“There are enough scientific evidences to recommend the Mediterranean diet over the low fat diet for health outcomes,” said Emilio Ros, a doctor in endocrinology and nutrition service at the Hospital Clinic Barcelona, and an author of the study
In addition, a July report in the New England Journal of Medicine found that overweight people lost more pounds on a Mediterranean diet than did those on a diet low in fat.
Longer follow-up of the patients in the study is needed to confirm the benefits, the authors wrote.
Bloomberg (December 8, 2008)
Heart disease is still the number 2 killer in Canada according to a new Statistics Canada report. Heart disease death rates dropped 16.3 per cent between 2000 and 2004; however, the top three causes of death for the overall population (cancer, heart disease, & stroke) remain the same for men and women.
Canwest News Service (December 5, 2008)
Vitamin D may help lower risk of heart attacks. The Journal of the American College of Cardiology says people with low levels of Vitamin D are twice as likely to have a heart attack or stroke compared to people with higher vitamin levels. "Vitamin D deficiency is an unrecognized, emerging cardiovascular risk factor, which should be screened for and treated," said cardiologist James O'Keefe of the Mid America Heart Institute in Kansas City, Mo. The evidence that people lacking in Vitamin D have a higher risk of heart disease comes from the Framingham Heart Study, a famous study that has followed thousands of ordinary people since the 1950s to find links between lifestyle and cardiovascular health.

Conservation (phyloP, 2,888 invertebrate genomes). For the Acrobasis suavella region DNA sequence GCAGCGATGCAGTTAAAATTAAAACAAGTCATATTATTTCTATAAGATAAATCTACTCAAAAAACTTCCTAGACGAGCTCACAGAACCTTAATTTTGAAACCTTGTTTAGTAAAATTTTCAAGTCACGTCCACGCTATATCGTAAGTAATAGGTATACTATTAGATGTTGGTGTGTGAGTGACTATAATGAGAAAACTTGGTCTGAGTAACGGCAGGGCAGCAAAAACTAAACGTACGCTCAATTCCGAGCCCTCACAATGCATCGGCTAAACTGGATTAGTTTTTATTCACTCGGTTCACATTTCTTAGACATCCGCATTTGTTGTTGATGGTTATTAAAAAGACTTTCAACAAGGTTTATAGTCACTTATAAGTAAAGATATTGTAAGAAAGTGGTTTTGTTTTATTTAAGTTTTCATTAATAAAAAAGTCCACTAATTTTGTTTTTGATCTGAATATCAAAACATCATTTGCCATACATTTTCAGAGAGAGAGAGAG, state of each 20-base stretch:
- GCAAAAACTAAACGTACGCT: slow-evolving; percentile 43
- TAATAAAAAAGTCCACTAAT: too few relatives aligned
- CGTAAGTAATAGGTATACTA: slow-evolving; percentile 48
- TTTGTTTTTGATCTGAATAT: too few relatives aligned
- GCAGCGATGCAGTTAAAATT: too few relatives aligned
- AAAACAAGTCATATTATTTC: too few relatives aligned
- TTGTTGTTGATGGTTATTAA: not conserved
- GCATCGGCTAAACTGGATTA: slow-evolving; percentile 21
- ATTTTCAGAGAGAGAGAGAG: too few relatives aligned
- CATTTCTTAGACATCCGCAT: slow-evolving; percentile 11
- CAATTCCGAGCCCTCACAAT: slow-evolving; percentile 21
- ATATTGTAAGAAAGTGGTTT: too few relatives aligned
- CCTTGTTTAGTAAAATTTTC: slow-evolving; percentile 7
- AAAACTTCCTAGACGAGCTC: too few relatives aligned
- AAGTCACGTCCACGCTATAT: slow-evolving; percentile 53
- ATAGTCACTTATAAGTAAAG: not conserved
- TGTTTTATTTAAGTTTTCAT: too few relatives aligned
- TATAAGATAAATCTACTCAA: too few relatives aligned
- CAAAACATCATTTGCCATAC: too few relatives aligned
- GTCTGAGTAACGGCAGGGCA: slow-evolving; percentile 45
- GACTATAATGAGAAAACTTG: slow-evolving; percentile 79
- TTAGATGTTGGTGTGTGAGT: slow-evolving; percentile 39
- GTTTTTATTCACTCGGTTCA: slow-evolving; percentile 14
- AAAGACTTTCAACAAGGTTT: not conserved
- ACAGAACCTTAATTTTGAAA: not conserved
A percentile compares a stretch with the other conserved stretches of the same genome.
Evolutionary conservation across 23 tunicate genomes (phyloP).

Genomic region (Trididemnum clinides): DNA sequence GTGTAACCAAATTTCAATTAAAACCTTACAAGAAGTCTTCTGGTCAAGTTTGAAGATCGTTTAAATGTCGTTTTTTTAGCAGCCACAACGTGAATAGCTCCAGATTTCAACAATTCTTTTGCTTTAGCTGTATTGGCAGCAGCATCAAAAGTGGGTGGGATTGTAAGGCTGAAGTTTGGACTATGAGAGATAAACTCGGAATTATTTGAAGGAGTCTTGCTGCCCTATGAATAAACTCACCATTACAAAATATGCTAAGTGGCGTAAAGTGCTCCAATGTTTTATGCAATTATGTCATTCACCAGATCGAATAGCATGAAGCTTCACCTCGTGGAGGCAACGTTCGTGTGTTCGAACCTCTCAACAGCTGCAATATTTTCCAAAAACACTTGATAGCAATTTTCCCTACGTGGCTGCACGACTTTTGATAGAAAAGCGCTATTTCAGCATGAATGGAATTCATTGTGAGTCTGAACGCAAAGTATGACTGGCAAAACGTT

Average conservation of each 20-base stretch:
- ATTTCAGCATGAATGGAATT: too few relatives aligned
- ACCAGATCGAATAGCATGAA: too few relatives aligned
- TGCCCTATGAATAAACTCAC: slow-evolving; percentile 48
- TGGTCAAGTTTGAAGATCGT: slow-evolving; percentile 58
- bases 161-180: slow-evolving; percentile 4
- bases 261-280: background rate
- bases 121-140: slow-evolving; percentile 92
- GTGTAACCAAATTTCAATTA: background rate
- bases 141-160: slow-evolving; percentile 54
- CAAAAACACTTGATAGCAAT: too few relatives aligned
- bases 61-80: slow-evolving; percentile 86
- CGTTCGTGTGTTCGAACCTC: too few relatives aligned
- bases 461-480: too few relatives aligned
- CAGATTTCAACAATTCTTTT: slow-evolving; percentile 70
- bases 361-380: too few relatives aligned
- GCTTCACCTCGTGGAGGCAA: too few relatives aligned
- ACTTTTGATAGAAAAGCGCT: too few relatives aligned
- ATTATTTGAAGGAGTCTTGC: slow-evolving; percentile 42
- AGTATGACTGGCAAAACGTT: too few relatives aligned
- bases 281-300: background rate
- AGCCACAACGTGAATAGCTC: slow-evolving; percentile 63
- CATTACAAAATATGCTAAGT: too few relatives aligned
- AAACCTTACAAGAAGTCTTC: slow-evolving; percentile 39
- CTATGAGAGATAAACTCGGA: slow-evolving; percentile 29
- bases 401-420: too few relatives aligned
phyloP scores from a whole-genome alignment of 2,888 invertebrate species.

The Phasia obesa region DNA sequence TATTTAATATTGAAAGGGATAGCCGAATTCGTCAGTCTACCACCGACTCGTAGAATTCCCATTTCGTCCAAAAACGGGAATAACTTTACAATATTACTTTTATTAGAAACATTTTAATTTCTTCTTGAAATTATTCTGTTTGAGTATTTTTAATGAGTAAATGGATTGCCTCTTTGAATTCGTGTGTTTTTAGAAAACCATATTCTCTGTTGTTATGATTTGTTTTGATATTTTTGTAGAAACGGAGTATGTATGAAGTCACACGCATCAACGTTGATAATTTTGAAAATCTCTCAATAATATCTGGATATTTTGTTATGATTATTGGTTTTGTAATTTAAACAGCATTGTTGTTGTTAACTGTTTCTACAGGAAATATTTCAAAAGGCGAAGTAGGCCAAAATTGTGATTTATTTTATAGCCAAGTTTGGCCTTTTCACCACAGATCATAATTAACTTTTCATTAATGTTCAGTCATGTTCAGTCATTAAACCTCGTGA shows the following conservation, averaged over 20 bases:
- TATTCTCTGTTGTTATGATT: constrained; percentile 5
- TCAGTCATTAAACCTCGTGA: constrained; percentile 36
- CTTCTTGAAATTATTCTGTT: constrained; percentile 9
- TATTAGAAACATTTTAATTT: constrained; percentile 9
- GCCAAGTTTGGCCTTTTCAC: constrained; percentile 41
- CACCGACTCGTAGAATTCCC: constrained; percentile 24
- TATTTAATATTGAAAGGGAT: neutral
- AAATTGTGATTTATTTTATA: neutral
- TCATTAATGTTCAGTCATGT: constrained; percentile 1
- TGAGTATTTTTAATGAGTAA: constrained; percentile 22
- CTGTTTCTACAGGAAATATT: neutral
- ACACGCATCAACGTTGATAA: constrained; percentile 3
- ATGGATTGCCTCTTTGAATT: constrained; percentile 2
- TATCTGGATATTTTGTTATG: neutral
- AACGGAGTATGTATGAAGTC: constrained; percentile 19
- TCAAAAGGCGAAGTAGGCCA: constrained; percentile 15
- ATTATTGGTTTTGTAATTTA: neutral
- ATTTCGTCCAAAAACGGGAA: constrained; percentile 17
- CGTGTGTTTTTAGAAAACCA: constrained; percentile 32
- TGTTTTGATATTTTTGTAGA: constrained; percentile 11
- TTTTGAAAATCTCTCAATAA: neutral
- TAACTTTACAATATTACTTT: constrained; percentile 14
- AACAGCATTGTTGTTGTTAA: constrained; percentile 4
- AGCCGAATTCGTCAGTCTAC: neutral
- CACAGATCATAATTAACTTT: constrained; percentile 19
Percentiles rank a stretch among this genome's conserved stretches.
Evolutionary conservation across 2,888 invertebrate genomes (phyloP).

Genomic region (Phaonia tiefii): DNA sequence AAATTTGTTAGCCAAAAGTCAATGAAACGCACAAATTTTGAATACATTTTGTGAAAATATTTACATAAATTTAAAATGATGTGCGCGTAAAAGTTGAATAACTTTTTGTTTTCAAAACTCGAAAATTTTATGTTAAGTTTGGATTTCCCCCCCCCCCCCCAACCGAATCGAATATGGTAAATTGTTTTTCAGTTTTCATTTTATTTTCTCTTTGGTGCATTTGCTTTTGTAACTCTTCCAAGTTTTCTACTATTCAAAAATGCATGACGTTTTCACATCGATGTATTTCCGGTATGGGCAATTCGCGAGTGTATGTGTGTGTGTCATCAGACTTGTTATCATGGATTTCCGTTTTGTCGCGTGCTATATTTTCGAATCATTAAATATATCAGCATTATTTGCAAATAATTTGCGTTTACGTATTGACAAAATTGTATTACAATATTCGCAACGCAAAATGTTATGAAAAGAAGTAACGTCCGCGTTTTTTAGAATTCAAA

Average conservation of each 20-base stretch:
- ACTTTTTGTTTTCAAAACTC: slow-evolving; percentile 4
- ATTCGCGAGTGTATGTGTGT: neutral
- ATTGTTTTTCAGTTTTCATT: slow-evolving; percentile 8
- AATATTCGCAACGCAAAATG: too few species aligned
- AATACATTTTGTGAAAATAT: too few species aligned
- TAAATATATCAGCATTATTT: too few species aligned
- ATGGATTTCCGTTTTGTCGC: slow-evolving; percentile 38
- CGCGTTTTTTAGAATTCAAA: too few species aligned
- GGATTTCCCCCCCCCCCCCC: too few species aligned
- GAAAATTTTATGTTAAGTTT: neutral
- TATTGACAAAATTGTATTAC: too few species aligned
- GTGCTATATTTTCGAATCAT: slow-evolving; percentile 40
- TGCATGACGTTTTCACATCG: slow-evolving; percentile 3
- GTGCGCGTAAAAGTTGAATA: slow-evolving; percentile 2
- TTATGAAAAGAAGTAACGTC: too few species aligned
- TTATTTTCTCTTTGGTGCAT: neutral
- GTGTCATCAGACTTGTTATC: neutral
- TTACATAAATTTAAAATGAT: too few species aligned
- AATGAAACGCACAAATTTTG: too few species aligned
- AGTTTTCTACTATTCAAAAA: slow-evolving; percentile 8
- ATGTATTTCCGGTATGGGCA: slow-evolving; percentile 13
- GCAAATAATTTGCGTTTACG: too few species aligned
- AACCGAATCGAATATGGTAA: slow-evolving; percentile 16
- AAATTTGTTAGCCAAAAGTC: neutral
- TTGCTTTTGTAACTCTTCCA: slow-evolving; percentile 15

Although experts caution that more study is required, studies certainly seem to indicate that Vitamin D protects against some cancers and heart disease and may help fight infection.
Vitamin D is available from sunshine and vitamin pills.
Canwest News Service (December 2, 2008)
Working out on a stationary bicycle or walking on a treadmill just 25 to 30 minutes most days of the week is enough to modestly lower risk of hospitalization or death for patients with heart failure say researchers from Duke Clinical Research Institute (DCRI).